Presidents Discuss Countries' Successes, Africa's Future
Barrington M. Salmon | 4/3/2013, 4:12 p.m.
Toward the end of his presidency, Mutharika managed to alienate the U.S., Britain, the European Union, the World Bank and other lending institutions and all, including some other European countries suspended financial assistance. His critics expressed concern about his erratic policies and actions that threatened Malawi's democratic institutions.
"One year ago, she implemented tough political and economic reforms, including a currency devaluation, and removed price controls for fuel," Carson explained. "In the first 100 days, she turned the country around. The economy has expanded and continues to grow."
Banda, who has been involved in women's issues for 30 years, said a number of austerity measures and policy proposals that she's enacted have been deeply disliked but vowed to continue even if it costs her personally.
"We're on track, strengthening government institutions and increasing the level of comfort for donors to return," she said. "The 100 days was used to also improve relations with our neighbors. I reversed all the laws that were not good and in July 2012, we started a national dialogue on the economy. Using mining, energy, tourism, infrastructure and agriculture, we will be able to create wealth for Malawians.
"For 14 months, we have implemented a very, very unpopular reform program. I should have backtracked because elections are next year but it's OK ..."
Koroma is guiding a country that still bears the scars of a brutal civil war that ended in 2002. He spoke of developing institutions to foster democratic change, such as the Independent Media Commission and the National Commission on Democracy, the work undertaken to bolster the economy and critical sectors such as mining and agriculture and restructuring police and security forces so they adhere to human rights standards. Despite the challenges, he said he's pleased with the progress.
"What we take pride in is that we're committed to moving forward," he said. "We have peace and a rapidly developing country ... we've built on the peace and positioned ourselves for growth. This is why we believe that Sierra Leone is no longer a country of blood diamonds ... I believe that Sierra Leone is on the move."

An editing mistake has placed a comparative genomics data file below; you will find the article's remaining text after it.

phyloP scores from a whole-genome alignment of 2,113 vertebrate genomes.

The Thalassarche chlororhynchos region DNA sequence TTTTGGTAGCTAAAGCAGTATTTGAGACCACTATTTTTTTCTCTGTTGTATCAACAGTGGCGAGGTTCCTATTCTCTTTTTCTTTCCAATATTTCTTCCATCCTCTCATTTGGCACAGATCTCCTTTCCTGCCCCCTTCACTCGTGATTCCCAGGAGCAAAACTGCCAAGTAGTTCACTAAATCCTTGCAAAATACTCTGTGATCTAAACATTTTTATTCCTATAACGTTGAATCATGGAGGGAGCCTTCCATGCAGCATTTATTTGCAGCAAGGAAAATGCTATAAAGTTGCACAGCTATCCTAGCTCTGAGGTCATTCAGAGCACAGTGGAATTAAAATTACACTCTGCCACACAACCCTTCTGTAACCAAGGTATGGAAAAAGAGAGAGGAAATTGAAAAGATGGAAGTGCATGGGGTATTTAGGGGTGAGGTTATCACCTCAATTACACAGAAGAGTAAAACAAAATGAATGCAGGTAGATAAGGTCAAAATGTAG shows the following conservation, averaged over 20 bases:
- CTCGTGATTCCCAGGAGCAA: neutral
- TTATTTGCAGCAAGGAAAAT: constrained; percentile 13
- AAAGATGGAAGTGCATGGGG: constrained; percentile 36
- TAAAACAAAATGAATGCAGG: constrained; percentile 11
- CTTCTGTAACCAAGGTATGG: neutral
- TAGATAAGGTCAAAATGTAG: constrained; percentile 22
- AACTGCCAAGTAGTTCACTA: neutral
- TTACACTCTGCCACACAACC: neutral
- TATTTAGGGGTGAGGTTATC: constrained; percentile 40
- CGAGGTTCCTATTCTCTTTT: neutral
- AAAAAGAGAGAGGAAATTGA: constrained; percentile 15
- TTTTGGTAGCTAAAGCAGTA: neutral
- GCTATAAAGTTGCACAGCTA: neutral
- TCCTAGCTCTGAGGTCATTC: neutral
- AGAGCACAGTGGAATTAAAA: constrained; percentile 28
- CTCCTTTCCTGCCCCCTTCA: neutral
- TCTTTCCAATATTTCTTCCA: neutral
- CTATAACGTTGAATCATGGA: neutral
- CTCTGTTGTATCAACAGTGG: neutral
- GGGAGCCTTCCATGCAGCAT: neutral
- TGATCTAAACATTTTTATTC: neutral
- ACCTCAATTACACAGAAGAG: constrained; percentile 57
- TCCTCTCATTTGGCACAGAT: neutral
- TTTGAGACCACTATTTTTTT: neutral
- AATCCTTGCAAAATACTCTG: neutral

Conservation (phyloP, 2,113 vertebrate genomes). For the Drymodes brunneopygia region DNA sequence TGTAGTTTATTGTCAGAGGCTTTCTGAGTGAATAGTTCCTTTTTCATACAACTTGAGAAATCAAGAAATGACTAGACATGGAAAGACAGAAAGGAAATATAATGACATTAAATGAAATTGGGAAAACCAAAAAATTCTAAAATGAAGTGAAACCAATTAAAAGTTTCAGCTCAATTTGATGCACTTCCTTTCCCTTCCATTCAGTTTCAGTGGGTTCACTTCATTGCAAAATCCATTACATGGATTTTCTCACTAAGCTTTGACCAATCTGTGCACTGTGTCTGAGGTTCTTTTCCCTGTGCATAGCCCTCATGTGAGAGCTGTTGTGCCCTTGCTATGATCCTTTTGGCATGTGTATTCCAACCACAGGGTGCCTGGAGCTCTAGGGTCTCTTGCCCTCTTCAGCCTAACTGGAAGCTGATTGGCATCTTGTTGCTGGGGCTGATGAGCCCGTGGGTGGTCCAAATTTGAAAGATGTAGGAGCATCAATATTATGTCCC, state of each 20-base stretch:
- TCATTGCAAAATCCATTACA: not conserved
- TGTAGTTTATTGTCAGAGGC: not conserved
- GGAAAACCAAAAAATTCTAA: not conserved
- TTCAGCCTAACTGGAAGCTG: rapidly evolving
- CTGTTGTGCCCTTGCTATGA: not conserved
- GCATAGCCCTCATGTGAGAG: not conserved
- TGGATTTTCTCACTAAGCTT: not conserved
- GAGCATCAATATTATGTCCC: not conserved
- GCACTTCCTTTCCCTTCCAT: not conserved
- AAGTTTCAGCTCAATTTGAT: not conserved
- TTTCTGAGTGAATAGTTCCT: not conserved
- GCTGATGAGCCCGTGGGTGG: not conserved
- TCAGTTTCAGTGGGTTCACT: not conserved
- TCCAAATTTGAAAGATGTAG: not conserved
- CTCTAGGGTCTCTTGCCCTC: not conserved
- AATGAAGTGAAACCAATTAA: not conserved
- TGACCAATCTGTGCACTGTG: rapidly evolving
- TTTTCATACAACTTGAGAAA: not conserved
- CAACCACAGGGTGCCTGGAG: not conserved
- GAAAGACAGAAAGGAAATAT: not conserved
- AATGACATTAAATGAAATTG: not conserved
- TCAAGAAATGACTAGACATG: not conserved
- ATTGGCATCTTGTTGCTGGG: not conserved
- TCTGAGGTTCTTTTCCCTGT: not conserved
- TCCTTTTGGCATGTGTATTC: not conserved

Neves presides over a string of islands - Cape Verde - off the coast of West Africa that have been lauded by Obama and other administration officials for fostering a favorable environment for investment, for its high and steady economic growth and for having one of the highest literacy rates in the world.
"I think that in order to ensure continuity, we must respect scrupulously the rules of the game," said Neves, in answer to a question about keeping democracy on-track. "We must build consensus on the issues and we must strengthen the social dialogue with unions, businesses and management. By carrying out a government of rules, governments become more legitimate every day. They must provide answers to social needs, develop new channels of access and ensure that civil society has room to develop and grow."
Neves said it is critical to cater to the needs of young people and women, adding that every African country's success is tied to including them in all aspects of the country's growth and development in ways that go well beyond lip service.
"We must invest in education, university training and professional and technical training to create conditions so that they can be employed," he said primarily of young people. "Women represent the future of humanity, period. I have budgets that include gender questions and issues. We must reduce the inequality of the distribution of power and wealth."
"We must now say, 'beside every great man is a great woman ..."'